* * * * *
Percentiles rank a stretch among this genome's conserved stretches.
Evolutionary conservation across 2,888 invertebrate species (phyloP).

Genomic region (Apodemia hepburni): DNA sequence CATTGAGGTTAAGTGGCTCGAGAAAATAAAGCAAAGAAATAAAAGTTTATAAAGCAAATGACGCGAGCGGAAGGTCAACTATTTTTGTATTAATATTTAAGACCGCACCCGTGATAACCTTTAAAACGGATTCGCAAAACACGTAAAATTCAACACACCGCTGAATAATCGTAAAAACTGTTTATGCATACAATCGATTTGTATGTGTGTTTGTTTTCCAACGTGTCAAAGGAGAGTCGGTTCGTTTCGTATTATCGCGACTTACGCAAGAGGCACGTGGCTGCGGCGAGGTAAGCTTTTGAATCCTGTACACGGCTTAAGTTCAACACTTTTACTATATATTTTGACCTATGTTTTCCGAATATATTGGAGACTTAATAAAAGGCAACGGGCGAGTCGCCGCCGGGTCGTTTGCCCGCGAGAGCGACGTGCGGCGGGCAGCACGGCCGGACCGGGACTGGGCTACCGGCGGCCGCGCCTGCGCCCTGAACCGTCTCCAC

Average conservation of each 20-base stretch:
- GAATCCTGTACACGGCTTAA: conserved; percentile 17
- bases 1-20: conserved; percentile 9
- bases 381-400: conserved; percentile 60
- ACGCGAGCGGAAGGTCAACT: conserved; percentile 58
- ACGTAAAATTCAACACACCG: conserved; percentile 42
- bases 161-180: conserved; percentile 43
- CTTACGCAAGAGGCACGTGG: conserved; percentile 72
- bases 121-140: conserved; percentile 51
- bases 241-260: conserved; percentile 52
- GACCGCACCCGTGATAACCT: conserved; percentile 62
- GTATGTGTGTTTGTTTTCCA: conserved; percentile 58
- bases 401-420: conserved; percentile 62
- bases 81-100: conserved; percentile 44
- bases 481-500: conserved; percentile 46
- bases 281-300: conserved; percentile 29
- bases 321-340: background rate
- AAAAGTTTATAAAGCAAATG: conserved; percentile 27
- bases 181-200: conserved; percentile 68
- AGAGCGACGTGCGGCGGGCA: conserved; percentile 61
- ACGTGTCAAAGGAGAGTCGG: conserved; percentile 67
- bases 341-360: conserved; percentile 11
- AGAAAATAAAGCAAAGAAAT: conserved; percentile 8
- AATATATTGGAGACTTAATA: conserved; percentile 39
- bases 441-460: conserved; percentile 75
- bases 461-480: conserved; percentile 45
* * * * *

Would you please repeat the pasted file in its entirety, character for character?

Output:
Percentiles rank a stretch among this genome's conserved stretches.
Evolutionary conservation across 2,888 invertebrate species (phyloP).

Genomic region (Apodemia hepburni): DNA sequence CATTGAGGTTAAGTGGCTCGAGAAAATAAAGCAAAGAAATAAAAGTTTATAAAGCAAATGACGCGAGCGGAAGGTCAACTATTTTTGTATTAATATTTAAGACCGCACCCGTGATAACCTTTAAAACGGATTCGCAAAACACGTAAAATTCAACACACCGCTGAATAATCGTAAAAACTGTTTATGCATACAATCGATTTGTATGTGTGTTTGTTTTCCAACGTGTCAAAGGAGAGTCGGTTCGTTTCGTATTATCGCGACTTACGCAAGAGGCACGTGGCTGCGGCGAGGTAAGCTTTTGAATCCTGTACACGGCTTAAGTTCAACACTTTTACTATATATTTTGACCTATGTTTTCCGAATATATTGGAGACTTAATAAAAGGCAACGGGCGAGTCGCCGCCGGGTCGTTTGCCCGCGAGAGCGACGTGCGGCGGGCAGCACGGCCGGACCGGGACTGGGCTACCGGCGGCCGCGCCTGCGCCCTGAACCGTCTCCAC

Average conservation of each 20-base stretch:
- GAATCCTGTACACGGCTTAA: conserved; percentile 17
- bases 1-20: conserved; percentile 9
- bases 381-400: conserved; percentile 60
- ACGCGAGCGGAAGGTCAACT: conserved; percentile 58
- ACGTAAAATTCAACACACCG: conserved; percentile 42
- bases 161-180: conserved; percentile 43
- CTTACGCAAGAGGCACGTGG: conserved; percentile 72
- bases 121-140: conserved; percentile 51
- bases 241-260: conserved; percentile 52
- GACCGCACCCGTGATAACCT: conserved; percentile 62
- GTATGTGTGTTTGTTTTCCA: conserved; percentile 58
- bases 401-420: conserved; percentile 62
- bases 81-100: conserved; percentile 44
- bases 481-500: conserved; percentile 46
- bases 281-300: conserved; percentile 29
- bases 321-340: background rate
- AAAAGTTTATAAAGCAAATG: conserved; percentile 27
- bases 181-200: conserved; percentile 68
- AGAGCGACGTGCGGCGGGCA: conserved; percentile 61
- ACGTGTCAAAGGAGAGTCGG: conserved; percentile 67
- bases 341-360: conserved; percentile 11
- AGAAAATAAAGCAAAGAAAT: conserved; percentile 8
- AATATATTGGAGACTTAATA: conserved; percentile 39
- bases 441-460: conserved; percentile 75
- bases 461-480: conserved; percentile 45